Tuesday, May 11, 2004

Baglio's, Nelson Mandela Square, Sandton

Tuesday, May 11, 2004

Service: *
Food: *
Ambience: * *
Babe Count: * * *1/2

Burp. B-b-b-burppp! Yulp. Uhmp.

This is so uncouth. This smaller-than-life-size, yet extremely huge statue of Nelson Mandela is watching me attempt not to retch.

Now why would I be doing such a thing in Sandton, the swishest lap of luxury this side of Cape Town?

Well, it could have something to do with the delicious chicken kebab I've just eaten. Or the nicely cooked, tasty, rice. Nah. I don't think so. Could it be the slice of lemon in the white Grapetizer? Nah, doubt it.

Ah! I've got an idea. Maybe it's the side salad I've saved till last? Yeah! That could be it!

I'm out on the piazza, where the little oil lamps burn, and the babes sit with their equally babeish friends. It's dark. And the lamps flicker gently enough for me to be able to get through a good few pages of Salman Rushdie's THE GROUND BENEATH HER FEET. I'm about halfway through when I start on the salad which I've healthily decided to save for last.

And because I've been trying to spot if it's an engagement ring or a wedding ring on the slinky black-haired Italian-looking cashmere babe two tables away, I'm not entirely observing the state of the salad.

So I pop a slice of cucumber into my mouth and chew. My teeth slide off it. This cucumber is so rotten that my teeth can't actually get a grip on it. Jeeeeeeeeeeeez!

I retch a bit. Get it under control. Sit there staring at the salad for a while. Move the oil lamp closer. The tomato quarters are in exactly the same state of putrefaction. This "salad" may very well have been sweating under a gas heater since the restaurant opened for breakfast this morning. Or, even more likely, it was taken out of the fridge at lunchtime, where it may have been stored after being ignored last night.

The whole pile is rotten.

B-b-b-b-b-burppp! Hands over mouth. I don't want the raven-haired beauty with the dimples to see me vomiting. Far too unslick.

I sit and stare at the salad for a few more minutes. Sip some Grapetizer. Amazing how things lose their taste, isn't it?

Read a Rushdie paragraph eight times.

There's a waiter clearing away some plates. "Excuse me," I say, very politely, very quietly. I'm not at all in the mood for causing a scene tonight. "Could you please ask the manager to come to my table?"

He nods, sees my almost empty plate, and attempts to clear it. I go into tai chi mode, and deflect his hands away, using his own energy to spin him away from the table, in the direction of the manager. He turns again, and tries to take my plate. I try the ice-hockey goalie stance, basically covering the plate with my entire body, praying that my beret will be protection enough against head-injury.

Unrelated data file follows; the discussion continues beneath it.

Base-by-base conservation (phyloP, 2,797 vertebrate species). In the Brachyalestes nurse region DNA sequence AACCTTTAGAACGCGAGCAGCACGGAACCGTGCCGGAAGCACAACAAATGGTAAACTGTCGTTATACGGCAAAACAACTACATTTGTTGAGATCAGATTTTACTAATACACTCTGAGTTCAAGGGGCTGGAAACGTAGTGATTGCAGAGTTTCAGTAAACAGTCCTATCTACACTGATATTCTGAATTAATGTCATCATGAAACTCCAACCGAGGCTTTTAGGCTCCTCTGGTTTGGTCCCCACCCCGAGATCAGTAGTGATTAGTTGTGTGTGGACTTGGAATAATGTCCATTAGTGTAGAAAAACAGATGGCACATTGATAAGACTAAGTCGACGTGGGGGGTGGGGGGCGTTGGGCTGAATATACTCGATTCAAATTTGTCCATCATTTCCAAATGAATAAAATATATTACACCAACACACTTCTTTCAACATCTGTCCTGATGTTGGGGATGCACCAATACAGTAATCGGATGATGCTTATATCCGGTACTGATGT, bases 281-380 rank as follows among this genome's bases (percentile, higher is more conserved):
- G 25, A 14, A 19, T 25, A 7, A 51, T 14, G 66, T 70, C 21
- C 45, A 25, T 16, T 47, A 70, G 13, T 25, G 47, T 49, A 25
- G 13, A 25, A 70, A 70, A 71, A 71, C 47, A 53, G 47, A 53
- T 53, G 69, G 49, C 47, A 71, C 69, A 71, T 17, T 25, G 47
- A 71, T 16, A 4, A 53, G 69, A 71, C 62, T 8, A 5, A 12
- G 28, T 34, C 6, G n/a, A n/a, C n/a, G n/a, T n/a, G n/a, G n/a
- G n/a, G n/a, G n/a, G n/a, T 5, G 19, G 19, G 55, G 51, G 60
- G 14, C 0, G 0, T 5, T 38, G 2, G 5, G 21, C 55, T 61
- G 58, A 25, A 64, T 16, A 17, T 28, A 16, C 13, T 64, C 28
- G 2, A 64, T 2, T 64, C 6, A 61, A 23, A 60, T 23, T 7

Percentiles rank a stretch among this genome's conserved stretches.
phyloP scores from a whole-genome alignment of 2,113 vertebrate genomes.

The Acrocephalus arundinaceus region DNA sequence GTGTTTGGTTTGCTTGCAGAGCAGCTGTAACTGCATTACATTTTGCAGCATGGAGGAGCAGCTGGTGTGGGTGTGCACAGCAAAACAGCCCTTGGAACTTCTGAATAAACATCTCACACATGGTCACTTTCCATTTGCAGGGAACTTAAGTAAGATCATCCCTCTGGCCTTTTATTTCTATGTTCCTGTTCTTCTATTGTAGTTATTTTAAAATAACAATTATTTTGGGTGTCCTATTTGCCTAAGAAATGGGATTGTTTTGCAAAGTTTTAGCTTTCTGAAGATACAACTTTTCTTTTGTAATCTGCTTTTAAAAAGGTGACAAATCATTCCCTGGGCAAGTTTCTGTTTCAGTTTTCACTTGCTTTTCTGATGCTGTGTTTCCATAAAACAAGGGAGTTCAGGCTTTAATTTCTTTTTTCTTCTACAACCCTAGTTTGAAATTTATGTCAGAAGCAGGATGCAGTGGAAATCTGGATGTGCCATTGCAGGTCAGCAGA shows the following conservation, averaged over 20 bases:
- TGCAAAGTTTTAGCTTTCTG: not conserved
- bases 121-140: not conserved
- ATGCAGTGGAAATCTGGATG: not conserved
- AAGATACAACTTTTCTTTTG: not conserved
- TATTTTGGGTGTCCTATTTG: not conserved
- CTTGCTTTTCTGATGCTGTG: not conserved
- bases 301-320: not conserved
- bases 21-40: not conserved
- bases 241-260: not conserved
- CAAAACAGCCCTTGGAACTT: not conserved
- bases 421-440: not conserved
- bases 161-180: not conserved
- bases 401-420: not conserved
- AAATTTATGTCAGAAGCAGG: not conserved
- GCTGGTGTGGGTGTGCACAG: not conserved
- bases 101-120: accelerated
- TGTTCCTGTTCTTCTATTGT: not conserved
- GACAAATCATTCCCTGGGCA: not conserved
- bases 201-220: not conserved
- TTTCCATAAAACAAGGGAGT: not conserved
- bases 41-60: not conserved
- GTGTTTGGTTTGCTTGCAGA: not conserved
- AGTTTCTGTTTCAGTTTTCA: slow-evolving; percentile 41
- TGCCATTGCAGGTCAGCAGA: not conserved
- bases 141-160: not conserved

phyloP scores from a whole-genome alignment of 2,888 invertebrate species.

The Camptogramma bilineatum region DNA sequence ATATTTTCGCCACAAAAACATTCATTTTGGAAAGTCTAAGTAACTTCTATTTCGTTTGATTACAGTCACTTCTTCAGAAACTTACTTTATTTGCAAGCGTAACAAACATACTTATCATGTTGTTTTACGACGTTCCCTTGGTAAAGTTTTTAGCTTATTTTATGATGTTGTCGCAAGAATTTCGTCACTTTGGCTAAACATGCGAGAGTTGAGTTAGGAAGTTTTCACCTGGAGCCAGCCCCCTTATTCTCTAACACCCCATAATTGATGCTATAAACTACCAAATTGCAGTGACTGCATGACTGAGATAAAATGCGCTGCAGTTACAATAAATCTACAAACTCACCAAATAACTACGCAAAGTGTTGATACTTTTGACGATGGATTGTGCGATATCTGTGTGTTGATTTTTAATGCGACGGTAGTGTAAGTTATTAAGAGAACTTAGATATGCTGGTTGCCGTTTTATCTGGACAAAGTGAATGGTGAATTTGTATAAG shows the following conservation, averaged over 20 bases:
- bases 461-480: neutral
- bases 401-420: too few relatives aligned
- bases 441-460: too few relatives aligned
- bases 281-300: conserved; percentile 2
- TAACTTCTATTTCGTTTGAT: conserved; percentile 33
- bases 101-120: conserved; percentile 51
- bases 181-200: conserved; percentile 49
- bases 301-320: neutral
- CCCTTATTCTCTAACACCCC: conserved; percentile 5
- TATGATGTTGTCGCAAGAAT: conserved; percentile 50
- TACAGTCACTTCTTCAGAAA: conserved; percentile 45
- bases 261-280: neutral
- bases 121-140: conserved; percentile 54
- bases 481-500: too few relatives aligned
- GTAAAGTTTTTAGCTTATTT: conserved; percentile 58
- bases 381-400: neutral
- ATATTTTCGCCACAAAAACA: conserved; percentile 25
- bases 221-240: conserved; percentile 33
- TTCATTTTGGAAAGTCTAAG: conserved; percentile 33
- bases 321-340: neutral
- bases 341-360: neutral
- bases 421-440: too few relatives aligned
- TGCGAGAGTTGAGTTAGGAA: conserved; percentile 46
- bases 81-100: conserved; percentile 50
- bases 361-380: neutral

He gives up and goes away.

No manager.

Another waiter. "Please call the manager!" I say.

He also tries to take my plate. But this time it's no more mister nice guy.

I raise my finger, glare at him, and say, loudly, "Uhnhuh!!!! Bring the manager! And leave this plate ALONE!"

The Italian looks up. I burp into my hand. Smile at her. She smiles back. It's definitely an engagement ring.

The manager comes. He's got an alcoholic's nose and cheeks -- red lattice of smashed veins, snarled pathways to confusion and oblivion. A toilet-brush of a moustache.

"Yes sir," he says, in what may very well be an accent he hopes will make me like him. Some kind of faulty upper crust British accent. "How may I be of assistance?"

"I was going to ignore this," I tell him, "but I've decided not to. The rest of the meal was delicious, and I left the salad till last. And took a bite of cucumber. And it's severely off. Fermented."

"Oh my goodness, Sir. I do apologise. Yes. I can see from here that something's amiss. I do apologise. I'm going to follow it up with the kitchen staff and report back to you. But is there anything else I can get for you in the interim? A salad, perhaps? Or something else? A drink?"

His nostrils flare a little when he says "drink". I can tell what he's going to do when this little emergency is over.

I say, "No, nothing thanks. I've lost my appetite."

He goes away. Comes back. "The kitchen staff apologise profusely, Sir. And I do too. I'm really very sorry. This is unacceptable. Totally unacceptable. Can I get you anything else, Sir?"

"No," I say. "I don't want anything else. I'd like to leave now, thanks."

"Well, when you're ready to leave, Sir, please just call your waiter to settle the bill."

"I'm assuming you're adjusting the bill?" I say.

"Oh yes, Sir."

There are several things I can say at this point. I could say, "You actually expect me to pay ANY part of this bill? Are you crazy??" Or I could say, "Nah, an adjustment won't be necessary. The kebab was lovely, and I like the way the retching brings the taste back to me." Or I could say, "Yes, well, can you bring me my adjusted bill then?"

It's the last option I choose.

"Oh, yes Sir," he says.

And my waiter brings me my bill.

"Douglas," I tell him, before opening the bill, "I'm not going to be tipping you tonight, and here's why. It's YOUR job as my waiter to make sure that the food on my plate is edible. Your job is to make sure that rotten food doesn't make it to my table. Now I normally tip 20%, and next time I'm here, if you serve me, and you make sure that I don't get rotten food, you'll get 20%. But tonight you're getting nothing from me. Do you understand what I'm saying?"

"I get you," he says. "And I'm sorry."

He brings my change, and I leave. And all the way, the black-haired, midnight-moon, love-puddle keeps eye contact with me. How on earth does a dude capitalise on a look like this???

I smother a burp, nod goodnight, and I'm off.

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